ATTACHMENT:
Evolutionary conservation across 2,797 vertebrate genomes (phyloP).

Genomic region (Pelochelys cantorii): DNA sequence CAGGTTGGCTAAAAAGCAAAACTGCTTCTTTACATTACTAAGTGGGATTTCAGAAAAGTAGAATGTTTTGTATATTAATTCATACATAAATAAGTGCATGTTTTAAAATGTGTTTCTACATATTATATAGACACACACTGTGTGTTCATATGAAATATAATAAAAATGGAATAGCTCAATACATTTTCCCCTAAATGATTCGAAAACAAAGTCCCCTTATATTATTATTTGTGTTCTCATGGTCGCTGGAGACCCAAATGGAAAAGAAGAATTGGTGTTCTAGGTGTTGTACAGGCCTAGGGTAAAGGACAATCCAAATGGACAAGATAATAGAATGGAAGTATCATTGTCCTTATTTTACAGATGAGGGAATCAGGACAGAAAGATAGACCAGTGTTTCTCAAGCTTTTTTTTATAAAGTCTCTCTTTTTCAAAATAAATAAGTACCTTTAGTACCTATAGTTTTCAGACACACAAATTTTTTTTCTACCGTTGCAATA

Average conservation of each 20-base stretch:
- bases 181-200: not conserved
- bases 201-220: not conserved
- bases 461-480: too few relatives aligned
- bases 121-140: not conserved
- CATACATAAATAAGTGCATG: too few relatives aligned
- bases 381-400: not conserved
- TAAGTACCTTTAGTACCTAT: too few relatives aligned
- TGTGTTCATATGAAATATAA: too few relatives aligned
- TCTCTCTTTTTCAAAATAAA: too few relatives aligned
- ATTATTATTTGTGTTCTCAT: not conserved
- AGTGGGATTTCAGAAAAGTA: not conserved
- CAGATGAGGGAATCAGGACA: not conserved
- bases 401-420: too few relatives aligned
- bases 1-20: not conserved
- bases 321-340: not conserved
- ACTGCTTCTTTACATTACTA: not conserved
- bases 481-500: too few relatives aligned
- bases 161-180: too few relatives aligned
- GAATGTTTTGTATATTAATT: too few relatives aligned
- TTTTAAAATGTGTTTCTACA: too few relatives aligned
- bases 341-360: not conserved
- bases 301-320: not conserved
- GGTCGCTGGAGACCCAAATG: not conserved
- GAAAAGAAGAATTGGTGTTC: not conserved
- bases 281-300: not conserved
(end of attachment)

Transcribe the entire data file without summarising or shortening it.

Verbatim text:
Evolutionary conservation across 2,797 vertebrate genomes (phyloP).

Genomic region (Pelochelys cantorii): DNA sequence CAGGTTGGCTAAAAAGCAAAACTGCTTCTTTACATTACTAAGTGGGATTTCAGAAAAGTAGAATGTTTTGTATATTAATTCATACATAAATAAGTGCATGTTTTAAAATGTGTTTCTACATATTATATAGACACACACTGTGTGTTCATATGAAATATAATAAAAATGGAATAGCTCAATACATTTTCCCCTAAATGATTCGAAAACAAAGTCCCCTTATATTATTATTTGTGTTCTCATGGTCGCTGGAGACCCAAATGGAAAAGAAGAATTGGTGTTCTAGGTGTTGTACAGGCCTAGGGTAAAGGACAATCCAAATGGACAAGATAATAGAATGGAAGTATCATTGTCCTTATTTTACAGATGAGGGAATCAGGACAGAAAGATAGACCAGTGTTTCTCAAGCTTTTTTTTATAAAGTCTCTCTTTTTCAAAATAAATAAGTACCTTTAGTACCTATAGTTTTCAGACACACAAATTTTTTTTCTACCGTTGCAATA

Average conservation of each 20-base stretch:
- bases 181-200: not conserved
- bases 201-220: not conserved
- bases 461-480: too few relatives aligned
- bases 121-140: not conserved
- CATACATAAATAAGTGCATG: too few relatives aligned
- bases 381-400: not conserved
- TAAGTACCTTTAGTACCTAT: too few relatives aligned
- TGTGTTCATATGAAATATAA: too few relatives aligned
- TCTCTCTTTTTCAAAATAAA: too few relatives aligned
- ATTATTATTTGTGTTCTCAT: not conserved
- AGTGGGATTTCAGAAAAGTA: not conserved
- CAGATGAGGGAATCAGGACA: not conserved
- bases 401-420: too few relatives aligned
- bases 1-20: not conserved
- bases 321-340: not conserved
- ACTGCTTCTTTACATTACTA: not conserved
- bases 481-500: too few relatives aligned
- bases 161-180: too few relatives aligned
- GAATGTTTTGTATATTAATT: too few relatives aligned
- TTTTAAAATGTGTTTCTACA: too few relatives aligned
- bases 341-360: not conserved
- bases 301-320: not conserved
- GGTCGCTGGAGACCCAAATG: not conserved
- GAAAAGAAGAATTGGTGTTC: not conserved
- bases 281-300: not conserved